Tish wailed, the soldier screamed, waving the gun in his hand, shouting for everyone to get off the coach. Confused, I turned to my parents, but they’d stood, peering over their seats, watching as everyone rose. I stayed where I was, the aisle already blocked. The coach had come alive with movement, everyone awake, pulling on coats, grabbing their packs. Mum was pulling up bags from the floor, Dad trying to making himself taller to peer over the crowd, but no one was moving down the bus. Screams took up from all around, a wave of motion radiated towards us. I saw five or six people who had been pushing up the aisle now backed up, the last of them on top of me.
Mum was screaming, as was the majority, her hands flapping, looking to my dad for answers. I turned back to the aisle and saw the neighbour with the tattoo, for the first time she wasn’t laughing, instead pushing her way past the guy was about to crush me. I thought she would clamber over to get to the window, but she winked down and gave a slow smile, before leaning over, swinging a stout bottle she’d pulled from under her arm. Ducking when the window shattered, I almost said a bad word as the glass showered down. It was my only answer to the craziness, but stopped myself as I felt the rush of cold air. She hoisted me up, her hands in my arm pits like I was five again. Angling me through the window, I watched as people turned, pushing at her back, their faces screwed up as they tried to get passed her.
Without realising, I’d scooped my bag up in the crook of my arm and was out the window, into the darkness quicker than I’d expected. Dad lowered Tish into my arms, the screams roaring from inside were louder than her wailing like she was under attack. I stepped back from the bus as more people appeared from the sides and out of the missing window, but the lady who’d helped me, the one with the tattoo, she’d disappeared. Other faces, other families took her place and were climbing over the back seats, hands out pushing others aside.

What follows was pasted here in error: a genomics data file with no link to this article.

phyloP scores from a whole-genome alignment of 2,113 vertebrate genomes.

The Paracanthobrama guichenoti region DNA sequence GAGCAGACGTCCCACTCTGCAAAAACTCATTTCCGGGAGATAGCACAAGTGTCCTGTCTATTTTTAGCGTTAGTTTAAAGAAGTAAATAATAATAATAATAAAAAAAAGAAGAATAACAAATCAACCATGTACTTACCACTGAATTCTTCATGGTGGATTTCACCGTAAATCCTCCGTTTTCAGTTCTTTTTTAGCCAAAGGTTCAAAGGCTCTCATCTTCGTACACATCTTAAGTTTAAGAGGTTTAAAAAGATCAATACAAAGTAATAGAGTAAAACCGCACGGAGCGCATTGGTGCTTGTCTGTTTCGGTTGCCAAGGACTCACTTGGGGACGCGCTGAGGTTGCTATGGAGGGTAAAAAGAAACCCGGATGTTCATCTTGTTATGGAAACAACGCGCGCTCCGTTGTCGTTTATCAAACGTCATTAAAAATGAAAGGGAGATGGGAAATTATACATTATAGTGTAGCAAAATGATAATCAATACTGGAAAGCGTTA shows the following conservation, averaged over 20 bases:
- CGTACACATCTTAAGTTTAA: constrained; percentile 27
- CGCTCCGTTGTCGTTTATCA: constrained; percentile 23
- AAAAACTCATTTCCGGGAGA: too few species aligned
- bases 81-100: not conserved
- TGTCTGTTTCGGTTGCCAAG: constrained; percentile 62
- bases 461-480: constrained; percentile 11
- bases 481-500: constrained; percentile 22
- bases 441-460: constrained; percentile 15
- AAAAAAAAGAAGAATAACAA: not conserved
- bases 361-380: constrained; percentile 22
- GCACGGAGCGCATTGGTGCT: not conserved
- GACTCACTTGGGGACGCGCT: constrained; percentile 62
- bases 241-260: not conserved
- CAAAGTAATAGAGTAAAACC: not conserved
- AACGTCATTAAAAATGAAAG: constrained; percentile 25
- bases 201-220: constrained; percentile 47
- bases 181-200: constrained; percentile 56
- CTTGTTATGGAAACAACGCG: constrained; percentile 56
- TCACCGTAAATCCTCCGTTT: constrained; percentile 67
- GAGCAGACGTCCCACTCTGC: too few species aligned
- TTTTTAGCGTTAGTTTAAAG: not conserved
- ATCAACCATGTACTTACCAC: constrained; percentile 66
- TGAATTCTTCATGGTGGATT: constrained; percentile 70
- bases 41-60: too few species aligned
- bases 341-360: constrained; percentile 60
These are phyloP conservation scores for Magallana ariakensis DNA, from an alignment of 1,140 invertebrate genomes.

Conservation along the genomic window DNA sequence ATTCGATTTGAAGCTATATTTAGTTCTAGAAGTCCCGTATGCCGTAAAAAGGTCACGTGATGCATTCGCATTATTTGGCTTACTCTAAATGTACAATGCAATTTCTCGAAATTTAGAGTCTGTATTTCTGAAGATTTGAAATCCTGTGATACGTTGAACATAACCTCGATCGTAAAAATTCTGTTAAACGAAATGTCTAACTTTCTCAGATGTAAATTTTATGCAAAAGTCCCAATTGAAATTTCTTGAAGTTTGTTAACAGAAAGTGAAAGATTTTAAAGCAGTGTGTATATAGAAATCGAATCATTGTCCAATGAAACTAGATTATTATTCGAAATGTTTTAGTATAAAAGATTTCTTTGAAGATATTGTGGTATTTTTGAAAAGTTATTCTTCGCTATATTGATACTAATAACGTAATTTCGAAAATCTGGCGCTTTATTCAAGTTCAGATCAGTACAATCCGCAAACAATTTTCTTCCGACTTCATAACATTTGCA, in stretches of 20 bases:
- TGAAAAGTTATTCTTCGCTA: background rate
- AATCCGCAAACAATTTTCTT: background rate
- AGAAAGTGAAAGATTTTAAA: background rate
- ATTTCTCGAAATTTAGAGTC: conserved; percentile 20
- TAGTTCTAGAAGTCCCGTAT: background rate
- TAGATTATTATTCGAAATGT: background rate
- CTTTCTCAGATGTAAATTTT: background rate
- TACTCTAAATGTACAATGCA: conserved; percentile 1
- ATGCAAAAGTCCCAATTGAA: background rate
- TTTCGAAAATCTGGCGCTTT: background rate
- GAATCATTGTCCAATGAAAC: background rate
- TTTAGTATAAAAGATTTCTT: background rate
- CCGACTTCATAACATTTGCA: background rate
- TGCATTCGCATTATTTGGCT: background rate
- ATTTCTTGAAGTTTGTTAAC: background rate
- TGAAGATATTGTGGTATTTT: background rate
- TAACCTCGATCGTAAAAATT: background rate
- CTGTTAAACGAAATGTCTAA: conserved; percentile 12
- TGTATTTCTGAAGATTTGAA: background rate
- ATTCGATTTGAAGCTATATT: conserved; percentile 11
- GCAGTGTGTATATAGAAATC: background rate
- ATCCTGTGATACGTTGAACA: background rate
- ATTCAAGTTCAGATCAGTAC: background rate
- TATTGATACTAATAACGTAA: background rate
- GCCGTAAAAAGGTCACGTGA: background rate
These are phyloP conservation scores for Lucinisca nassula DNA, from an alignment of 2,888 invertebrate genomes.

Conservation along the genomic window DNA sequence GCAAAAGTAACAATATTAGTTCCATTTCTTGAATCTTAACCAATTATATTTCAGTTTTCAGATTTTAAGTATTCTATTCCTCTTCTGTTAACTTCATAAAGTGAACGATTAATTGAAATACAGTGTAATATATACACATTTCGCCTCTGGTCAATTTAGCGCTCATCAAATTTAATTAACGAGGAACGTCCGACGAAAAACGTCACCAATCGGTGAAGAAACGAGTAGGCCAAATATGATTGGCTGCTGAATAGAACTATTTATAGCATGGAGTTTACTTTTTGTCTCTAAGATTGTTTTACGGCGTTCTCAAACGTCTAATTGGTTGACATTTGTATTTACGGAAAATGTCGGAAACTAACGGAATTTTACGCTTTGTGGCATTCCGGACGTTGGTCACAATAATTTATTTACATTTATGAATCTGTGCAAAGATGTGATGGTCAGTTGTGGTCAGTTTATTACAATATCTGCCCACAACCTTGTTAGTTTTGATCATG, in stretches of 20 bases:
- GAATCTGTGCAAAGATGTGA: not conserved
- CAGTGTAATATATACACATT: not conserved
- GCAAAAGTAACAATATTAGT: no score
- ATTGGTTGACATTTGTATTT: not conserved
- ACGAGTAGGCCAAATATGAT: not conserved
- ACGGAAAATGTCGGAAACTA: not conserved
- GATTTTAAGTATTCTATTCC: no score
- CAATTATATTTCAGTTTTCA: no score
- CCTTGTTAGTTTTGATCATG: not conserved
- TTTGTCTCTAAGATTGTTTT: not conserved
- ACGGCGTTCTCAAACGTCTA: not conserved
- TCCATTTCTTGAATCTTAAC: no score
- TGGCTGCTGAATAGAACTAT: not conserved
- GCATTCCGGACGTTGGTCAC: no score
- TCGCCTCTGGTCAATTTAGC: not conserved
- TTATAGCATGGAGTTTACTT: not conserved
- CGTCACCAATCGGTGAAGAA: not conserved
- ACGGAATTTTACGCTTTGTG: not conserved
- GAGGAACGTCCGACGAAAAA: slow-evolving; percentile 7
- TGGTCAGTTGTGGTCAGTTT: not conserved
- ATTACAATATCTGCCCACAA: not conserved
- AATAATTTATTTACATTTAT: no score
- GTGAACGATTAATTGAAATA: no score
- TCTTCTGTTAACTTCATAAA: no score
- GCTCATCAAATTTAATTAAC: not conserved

Seven or eight people were out by now, each running or limping off the road until they disappeared from view. The screams were dying down, but my sister’s weren’t. I felt like my head would explode, then Dad appeared at the space where the window had been. His eyes was blooded and dripping. It was obvious he couldn’t see properly, his hands reaching for the edge of the windowsill, knocking down cubes of glass to join the rest under my feet.
“Dad,” I shouted and a great smile grew on his face, he turned his leg over the side of the sill and he fell to the road with a great oomph of air. I rushed over and helped him to his feet, he was blinking more than normal, blood pouring down the side of his face.
“It’s okay baby,” he was saying over and over as he got to his feet, then held his hand against his chest. Tish seemed to quiet at his words, her eyes still dripping wet, the dummy hanging around her collar from the string tied around the top button hole. I pushed it back in her mouth and she sucked at a furious rate. “Where’s mum?” Dad said, his eyelids squinted as he slowly moved his head.
I felt myself gag on the words, tears coming as I did.
“She hasn’t come out,” I said, comforting Tish when all I wanted was for someone to do the same for me. “Mum,” I said, my voice strained, an explosion of panic gripping my insides. Dad’s face opened up, his eyes were wide even though I saw it hurt so much. He was looking up to the gap and grabbed up high onto the edge of the sill, but couldn’t pull himself to any useful distance. He let his arms drop and streaked blood from his eye across the back of his hand. A fresh set of screams came from inside. I stood like a statue as he bent at the waist, holding me firm by the shoulders. I knew what was coming. “No dad,” I shouted. He knelt to one knee, the glass crunching under and patted my shoulders. I could smell his alcoholic, metallic breath as he leant in. “No dad,” I said, whimpering.
“Look after your sister, keep yourselves safe,” he said. “I have to go get mummy.”
He was gone before I could grab him.
I thought of running after, chasing him along the side of the coach. Tish had calmed, she was heavy, but I had her tight. She played her fingers through my hair. Any other time I would have snapped at her to stop, despite knowing she’d still carry on, squealing and laughing, everything a game.
I said nothing, just backed away, glass scraping under my trainers.
As the gun shots came, I ran.
Thanks for reading and if you enjoyed, like my Facebook page and drop me a message. Let me know if you like what you read.
Reading out of sequence? Why? Here’s Chapter One